classification
Title: make io.BufferedWriter observe max_buffer_size limits
Type: resource usage Stage:
Components: Library (Lib) Versions: Python 3.0, Python 2.7, Python 2.6
process
Status: closed Resolution: out of date
Dependencies: Superseder:
Assigned To: gregory.p.smith Nosy List: amaury.forgeotdarc, beazley, gregory.p.smith, gvanrossum, loewis, pitrou
Priority: normal Keywords: needs review, patch

Created on 2008-11-25 12:34 by beazley, last changed 2009-10-09 14:04 by pitrou. This issue is now closed.

Files
File name Uploaded Description Edit
issue4428-io-bufwrite-gps04.diff gregory.p.smith, 2009-01-20 05:03 obey max_buffer_size and blocking semantics, with unit tests
issue4428-io-bufwrite-gps05.diff gregory.p.smith, 2009-02-01 06:26
Messages (15)
msg76408 - (view) Author: David M. Beazley (beazley) Date: 2008-11-25 12:34
The Buffered I/O interface in the io module has the user specify buffer 
limits such as size and max_buffer_size.   The first limit (size) is 
easy to understand as a buffering threshold at which writes will occur.  
However, no apparent attempt is made to strictly limit the internal 
buffer size to max_buffer_size.
   
In BuffererWriter.write(), one of the first operations is 

     self._write_buf.extend(b)

which simply extends the buffer by the full data being written.  If b 
happens to be a large string (e.g., megabytes or even the entire 
contents of a big file), then the internal I/O buffer makes a complete 
copy of the data, effectively doubling the memory requirements for 
carrying out the write operation.

I suppose most programmers might not notice given that everyone has 
gigabytes of RAM these days, but you certainly don't see this kind of 
buffering behavior in the operating system kernel or in the C library.

Some patch suggestions (details left to the maintainers of this module):

1. Don't extend self._write_buf by more than the max_buffer_size.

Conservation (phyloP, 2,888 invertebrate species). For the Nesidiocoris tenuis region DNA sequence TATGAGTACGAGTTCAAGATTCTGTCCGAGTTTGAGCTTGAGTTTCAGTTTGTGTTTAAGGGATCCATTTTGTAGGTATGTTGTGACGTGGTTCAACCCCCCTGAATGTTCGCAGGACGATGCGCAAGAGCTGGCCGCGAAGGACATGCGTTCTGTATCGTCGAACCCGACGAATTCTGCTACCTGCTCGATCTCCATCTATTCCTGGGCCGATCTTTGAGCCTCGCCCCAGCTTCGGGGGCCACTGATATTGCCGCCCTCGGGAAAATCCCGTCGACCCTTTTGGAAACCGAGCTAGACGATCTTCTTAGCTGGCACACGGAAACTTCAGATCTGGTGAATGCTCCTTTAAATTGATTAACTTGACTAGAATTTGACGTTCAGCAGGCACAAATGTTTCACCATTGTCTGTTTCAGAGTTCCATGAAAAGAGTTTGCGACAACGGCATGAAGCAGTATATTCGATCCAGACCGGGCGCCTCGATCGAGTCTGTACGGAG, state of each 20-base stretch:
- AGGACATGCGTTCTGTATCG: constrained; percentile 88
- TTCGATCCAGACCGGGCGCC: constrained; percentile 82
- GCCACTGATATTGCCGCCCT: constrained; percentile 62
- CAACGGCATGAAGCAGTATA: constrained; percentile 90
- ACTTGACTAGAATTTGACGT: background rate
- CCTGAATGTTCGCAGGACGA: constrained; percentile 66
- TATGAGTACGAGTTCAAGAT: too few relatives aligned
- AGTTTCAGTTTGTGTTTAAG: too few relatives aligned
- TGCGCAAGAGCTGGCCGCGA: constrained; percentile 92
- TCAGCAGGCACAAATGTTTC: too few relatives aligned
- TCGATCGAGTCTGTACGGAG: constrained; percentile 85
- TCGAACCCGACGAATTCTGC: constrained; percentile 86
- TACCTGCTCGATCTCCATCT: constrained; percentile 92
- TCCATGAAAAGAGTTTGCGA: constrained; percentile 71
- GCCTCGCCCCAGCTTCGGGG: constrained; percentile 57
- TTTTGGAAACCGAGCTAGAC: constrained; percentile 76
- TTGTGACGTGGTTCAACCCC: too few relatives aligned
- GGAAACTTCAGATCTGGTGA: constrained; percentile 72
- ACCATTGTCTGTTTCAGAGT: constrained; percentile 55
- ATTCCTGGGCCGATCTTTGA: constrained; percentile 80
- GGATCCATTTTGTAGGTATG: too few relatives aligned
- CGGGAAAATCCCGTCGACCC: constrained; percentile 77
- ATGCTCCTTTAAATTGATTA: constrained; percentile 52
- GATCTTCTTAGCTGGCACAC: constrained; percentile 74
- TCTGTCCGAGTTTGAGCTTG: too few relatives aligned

fragment = b[:self.max_buffer_size - len(self._write_buf)]
     self._write_buf.extend(fragment)

2. For large blocking writes, simply carry out the remaining I/O 
   operations in the write() method instead of in the _flush_locked()
   method.   Try to use the original input data b as the data
   source instead of making copies of it.  And if you have to copy
   the data, don't do it all at once.
msg76571 - (view) Author: Gregory P. Smith (gregory.p.smith) * (Python committer) Date: 2008-11-29 00:54
I've attached my first attempt at fixing this as io-bufwrite-gps01.

Unfortunately it causes the Lib/test/test_io.py testThreads to fail:

======================================================================
FAIL: testThreads (__main__.BufferedReaderTest)
----------------------------------------------------------------------
Traceback (most recent call last):
  File "Lib/test/test_io.py", line 456, in testThreads
    self.assertEqual(s.count(c), N)
AssertionError: 30 != 1000

I haven't read the test yet, but my guess is that the test is broken and
is blindly calling write() without checking the return value.
msg76573 - (view) Author: Gregory P. Smith (gregory.p.smith) * (Python committer) Date: 2008-11-29 01:01
Yep, the test was ignoring the return value from BufferedWriter.write. 
Fixed in the attached io-bufwrite-gps02.

This can wait for 3.0.1 and 2.6.1/2 (depending on the 2.6.x release
schedule).
msg76574 - (view) Author: Amaury Forgeot d'Arc (amaury.forgeotdarc) * (Python committer) Date: 2008-11-29 01:15
I do not agree. User code should not have to verify the return value of write().

When a big amount of data is passed to BufferedWriter.write,
- normal blocking streams should block until all data has been written.
(the implementation may call self.raw.write several times)
- non-blocking streams should raise BlockingIOError indicating the number of 
characters actually written.

This applies only to buffered files, of course.
msg76576 - (view) Author: Gregory P. Smith (gregory.p.smith) * (Python committer) Date: 2008-11-29 01:42
I agree with Amuary, write() traditionally never writes less data unless
the underlying IO is in nonblocking mode.

I'm working up a new patch to write to self.raw in max_buffer_size
chunks with as few data copies as possible, raising an appropriate
BlockingIOError (as the surrounding code does) when the IO on the
underlying self.raw.write raises one through self._flush_unlocked().
msg76581 - (view) Author: Gregory P. Smith (gregory.p.smith) * (Python committer) Date: 2008-11-29 02:38
Okay, here's a new patch that obeys the blocking vs nonblocking
semantics properly.  It still needs explicit unit tests for proper behavior.
msg76590 - (view) Author: Martin v. Löwis (loewis) * (Python committer) Date: 2008-11-29 12:49
According to msg76581, the patch fails review (lacking test cases), so
I'm removing the "needs review" keyword.